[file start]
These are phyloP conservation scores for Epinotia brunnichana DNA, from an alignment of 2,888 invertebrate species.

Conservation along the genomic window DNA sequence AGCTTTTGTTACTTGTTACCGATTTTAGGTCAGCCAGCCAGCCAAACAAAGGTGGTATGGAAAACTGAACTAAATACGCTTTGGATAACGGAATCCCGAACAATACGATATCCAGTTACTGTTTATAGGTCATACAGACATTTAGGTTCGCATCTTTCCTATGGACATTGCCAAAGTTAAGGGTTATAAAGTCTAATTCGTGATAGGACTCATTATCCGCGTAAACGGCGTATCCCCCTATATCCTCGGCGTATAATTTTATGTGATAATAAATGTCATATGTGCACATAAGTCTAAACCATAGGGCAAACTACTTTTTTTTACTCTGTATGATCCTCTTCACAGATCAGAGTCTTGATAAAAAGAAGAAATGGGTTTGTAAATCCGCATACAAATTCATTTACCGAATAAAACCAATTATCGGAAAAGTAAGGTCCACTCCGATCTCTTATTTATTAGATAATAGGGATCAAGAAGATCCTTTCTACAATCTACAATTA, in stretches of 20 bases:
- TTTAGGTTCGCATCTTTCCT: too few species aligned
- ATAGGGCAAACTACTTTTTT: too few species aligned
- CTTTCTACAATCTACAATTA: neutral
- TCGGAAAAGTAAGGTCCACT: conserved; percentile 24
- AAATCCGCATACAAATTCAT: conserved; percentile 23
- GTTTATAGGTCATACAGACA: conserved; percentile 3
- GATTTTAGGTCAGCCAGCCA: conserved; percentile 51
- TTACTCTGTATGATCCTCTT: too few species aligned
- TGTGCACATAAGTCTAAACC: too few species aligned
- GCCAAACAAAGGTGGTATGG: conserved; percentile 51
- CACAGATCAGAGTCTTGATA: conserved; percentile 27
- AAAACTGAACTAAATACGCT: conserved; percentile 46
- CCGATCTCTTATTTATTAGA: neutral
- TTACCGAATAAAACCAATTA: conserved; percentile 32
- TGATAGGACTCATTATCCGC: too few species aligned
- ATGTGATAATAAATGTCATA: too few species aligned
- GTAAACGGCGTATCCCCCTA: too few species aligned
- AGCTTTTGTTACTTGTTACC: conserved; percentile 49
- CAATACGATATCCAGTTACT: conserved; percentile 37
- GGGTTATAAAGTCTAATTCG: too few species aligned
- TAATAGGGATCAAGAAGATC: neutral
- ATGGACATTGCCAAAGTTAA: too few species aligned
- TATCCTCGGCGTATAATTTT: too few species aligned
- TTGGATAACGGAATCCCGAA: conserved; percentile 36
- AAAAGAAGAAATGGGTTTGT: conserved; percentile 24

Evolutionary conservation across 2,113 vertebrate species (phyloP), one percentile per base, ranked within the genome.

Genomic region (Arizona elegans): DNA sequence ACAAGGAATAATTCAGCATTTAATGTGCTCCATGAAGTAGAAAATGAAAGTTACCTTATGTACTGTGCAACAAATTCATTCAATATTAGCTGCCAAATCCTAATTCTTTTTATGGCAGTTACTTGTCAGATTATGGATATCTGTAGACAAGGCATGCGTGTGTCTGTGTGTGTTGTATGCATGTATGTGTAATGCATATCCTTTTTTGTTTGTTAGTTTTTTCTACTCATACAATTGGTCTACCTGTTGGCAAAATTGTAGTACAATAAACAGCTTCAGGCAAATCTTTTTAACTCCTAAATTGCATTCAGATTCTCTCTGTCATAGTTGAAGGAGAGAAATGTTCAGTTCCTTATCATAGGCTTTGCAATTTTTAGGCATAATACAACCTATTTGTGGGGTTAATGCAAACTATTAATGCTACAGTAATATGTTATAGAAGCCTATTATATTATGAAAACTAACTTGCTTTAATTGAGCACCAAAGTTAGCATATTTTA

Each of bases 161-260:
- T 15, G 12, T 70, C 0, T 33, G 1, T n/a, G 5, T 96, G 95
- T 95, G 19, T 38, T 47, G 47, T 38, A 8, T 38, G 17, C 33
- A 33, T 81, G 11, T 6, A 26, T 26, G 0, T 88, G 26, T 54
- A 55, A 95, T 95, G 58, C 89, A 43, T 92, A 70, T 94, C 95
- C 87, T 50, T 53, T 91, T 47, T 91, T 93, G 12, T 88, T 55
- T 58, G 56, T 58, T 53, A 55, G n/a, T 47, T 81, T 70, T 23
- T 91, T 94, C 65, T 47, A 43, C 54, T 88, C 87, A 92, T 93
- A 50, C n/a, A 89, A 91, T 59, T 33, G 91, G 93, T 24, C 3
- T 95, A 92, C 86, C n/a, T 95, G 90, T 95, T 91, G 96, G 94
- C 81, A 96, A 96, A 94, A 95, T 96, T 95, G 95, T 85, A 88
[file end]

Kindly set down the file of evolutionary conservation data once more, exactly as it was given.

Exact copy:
These are phyloP conservation scores for Epinotia brunnichana DNA, from an alignment of 2,888 invertebrate species.

Conservation along the genomic window DNA sequence AGCTTTTGTTACTTGTTACCGATTTTAGGTCAGCCAGCCAGCCAAACAAAGGTGGTATGGAAAACTGAACTAAATACGCTTTGGATAACGGAATCCCGAACAATACGATATCCAGTTACTGTTTATAGGTCATACAGACATTTAGGTTCGCATCTTTCCTATGGACATTGCCAAAGTTAAGGGTTATAAAGTCTAATTCGTGATAGGACTCATTATCCGCGTAAACGGCGTATCCCCCTATATCCTCGGCGTATAATTTTATGTGATAATAAATGTCATATGTGCACATAAGTCTAAACCATAGGGCAAACTACTTTTTTTTACTCTGTATGATCCTCTTCACAGATCAGAGTCTTGATAAAAAGAAGAAATGGGTTTGTAAATCCGCATACAAATTCATTTACCGAATAAAACCAATTATCGGAAAAGTAAGGTCCACTCCGATCTCTTATTTATTAGATAATAGGGATCAAGAAGATCCTTTCTACAATCTACAATTA, in stretches of 20 bases:
- TTTAGGTTCGCATCTTTCCT: too few species aligned
- ATAGGGCAAACTACTTTTTT: too few species aligned
- CTTTCTACAATCTACAATTA: neutral
- TCGGAAAAGTAAGGTCCACT: conserved; percentile 24
- AAATCCGCATACAAATTCAT: conserved; percentile 23
- GTTTATAGGTCATACAGACA: conserved; percentile 3
- GATTTTAGGTCAGCCAGCCA: conserved; percentile 51
- TTACTCTGTATGATCCTCTT: too few species aligned
- TGTGCACATAAGTCTAAACC: too few species aligned
- GCCAAACAAAGGTGGTATGG: conserved; percentile 51
- CACAGATCAGAGTCTTGATA: conserved; percentile 27
- AAAACTGAACTAAATACGCT: conserved; percentile 46
- CCGATCTCTTATTTATTAGA: neutral
- TTACCGAATAAAACCAATTA: conserved; percentile 32
- TGATAGGACTCATTATCCGC: too few species aligned
- ATGTGATAATAAATGTCATA: too few species aligned
- GTAAACGGCGTATCCCCCTA: too few species aligned
- AGCTTTTGTTACTTGTTACC: conserved; percentile 49
- CAATACGATATCCAGTTACT: conserved; percentile 37
- GGGTTATAAAGTCTAATTCG: too few species aligned
- TAATAGGGATCAAGAAGATC: neutral
- ATGGACATTGCCAAAGTTAA: too few species aligned
- TATCCTCGGCGTATAATTTT: too few species aligned
- TTGGATAACGGAATCCCGAA: conserved; percentile 36
- AAAAGAAGAAATGGGTTTGT: conserved; percentile 24

Evolutionary conservation across 2,113 vertebrate species (phyloP), one percentile per base, ranked within the genome.

Genomic region (Arizona elegans): DNA sequence ACAAGGAATAATTCAGCATTTAATGTGCTCCATGAAGTAGAAAATGAAAGTTACCTTATGTACTGTGCAACAAATTCATTCAATATTAGCTGCCAAATCCTAATTCTTTTTATGGCAGTTACTTGTCAGATTATGGATATCTGTAGACAAGGCATGCGTGTGTCTGTGTGTGTTGTATGCATGTATGTGTAATGCATATCCTTTTTTGTTTGTTAGTTTTTTCTACTCATACAATTGGTCTACCTGTTGGCAAAATTGTAGTACAATAAACAGCTTCAGGCAAATCTTTTTAACTCCTAAATTGCATTCAGATTCTCTCTGTCATAGTTGAAGGAGAGAAATGTTCAGTTCCTTATCATAGGCTTTGCAATTTTTAGGCATAATACAACCTATTTGTGGGGTTAATGCAAACTATTAATGCTACAGTAATATGTTATAGAAGCCTATTATATTATGAAAACTAACTTGCTTTAATTGAGCACCAAAGTTAGCATATTTTA

Each of bases 161-260:
- T 15, G 12, T 70, C 0, T 33, G 1, T n/a, G 5, T 96, G 95
- T 95, G 19, T 38, T 47, G 47, T 38, A 8, T 38, G 17, C 33
- A 33, T 81, G 11, T 6, A 26, T 26, G 0, T 88, G 26, T 54
- A 55, A 95, T 95, G 58, C 89, A 43, T 92, A 70, T 94, C 95
- C 87, T 50, T 53, T 91, T 47, T 91, T 93, G 12, T 88, T 55
- T 58, G 56, T 58, T 53, A 55, G n/a, T 47, T 81, T 70, T 23
- T 91, T 94, C 65, T 47, A 43, C 54, T 88, C 87, A 92, T 93
- A 50, C n/a, A 89, A 91, T 59, T 33, G 91, G 93, T 24, C 3
- T 95, A 92, C 86, C n/a, T 95, G 90, T 95, T 91, G 96, G 94
- C 81, A 96, A 96, A 94, A 95, T 96, T 95, G 95, T 85, A 88